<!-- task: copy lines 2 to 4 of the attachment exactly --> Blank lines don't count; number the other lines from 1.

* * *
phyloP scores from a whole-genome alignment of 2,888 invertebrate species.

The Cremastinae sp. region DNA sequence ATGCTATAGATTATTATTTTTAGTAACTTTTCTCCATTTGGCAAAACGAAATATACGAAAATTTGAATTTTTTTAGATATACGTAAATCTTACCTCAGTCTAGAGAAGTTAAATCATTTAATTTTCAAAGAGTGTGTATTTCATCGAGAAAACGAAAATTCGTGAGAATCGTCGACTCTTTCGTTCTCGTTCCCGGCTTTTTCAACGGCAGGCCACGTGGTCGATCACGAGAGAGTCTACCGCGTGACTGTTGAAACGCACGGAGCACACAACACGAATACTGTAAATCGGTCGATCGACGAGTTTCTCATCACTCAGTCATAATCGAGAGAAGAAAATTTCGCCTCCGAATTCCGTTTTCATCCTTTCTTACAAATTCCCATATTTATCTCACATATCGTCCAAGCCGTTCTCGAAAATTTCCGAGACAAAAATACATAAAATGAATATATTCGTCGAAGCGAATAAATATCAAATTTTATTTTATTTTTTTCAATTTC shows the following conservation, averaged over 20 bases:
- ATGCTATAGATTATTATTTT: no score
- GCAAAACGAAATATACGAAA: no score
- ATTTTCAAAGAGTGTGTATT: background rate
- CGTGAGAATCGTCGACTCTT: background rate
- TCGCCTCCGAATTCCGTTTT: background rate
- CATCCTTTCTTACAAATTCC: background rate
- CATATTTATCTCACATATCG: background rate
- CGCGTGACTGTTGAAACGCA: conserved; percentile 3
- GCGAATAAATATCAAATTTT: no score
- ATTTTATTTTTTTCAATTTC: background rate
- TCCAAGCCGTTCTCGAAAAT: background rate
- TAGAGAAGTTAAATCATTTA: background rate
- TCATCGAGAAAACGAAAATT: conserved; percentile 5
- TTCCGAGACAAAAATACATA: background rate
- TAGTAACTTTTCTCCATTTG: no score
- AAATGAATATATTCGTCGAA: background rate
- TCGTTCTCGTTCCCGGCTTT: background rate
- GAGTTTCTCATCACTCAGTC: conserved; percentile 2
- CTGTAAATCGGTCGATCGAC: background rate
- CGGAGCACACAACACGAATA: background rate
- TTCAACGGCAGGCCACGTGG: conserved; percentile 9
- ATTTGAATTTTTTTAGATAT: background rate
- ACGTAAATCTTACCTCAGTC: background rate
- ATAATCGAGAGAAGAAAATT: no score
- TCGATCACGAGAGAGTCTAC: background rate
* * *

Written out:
The Cremastinae sp. region DNA sequence ATGCTATAGATTATTATTTTTAGTAACTTTTCTCCATTTGGCAAAACGAAATATACGAAAATTTGAATTTTTTTAGATATACGTAAATCTTACCTCAGTCTAGAGAAGTTAAATCATTTAATTTTCAAAGAGTGTGTATTTCATCGAGAAAACGAAAATTCGTGAGAATCGTCGACTCTTTCGTTCTCGTTCCCGGCTTTTTCAACGGCAGGCCACGTGGTCGATCACGAGAGAGTCTACCGCGTGACTGTTGAAACGCACGGAGCACACAACACGAATACTGTAAATCGGTCGATCGACGAGTTTCTCATCACTCAGTCATAATCGAGAGAAGAAAATTTCGCCTCCGAATTCCGTTTTCATCCTTTCTTACAAATTCCCATATTTATCTCACATATCGTCCAAGCCGTTCTCGAAAATTTCCGAGACAAAAATACATAAAATGAATATATTCGTCGAAGCGAATAAATATCAAATTTTATTTTATTTTTTTCAATTTC shows the following conservation, averaged over 20 bases:
- ATGCTATAGATTATTATTTT: no score
- GCAAAACGAAATATACGAAA: no score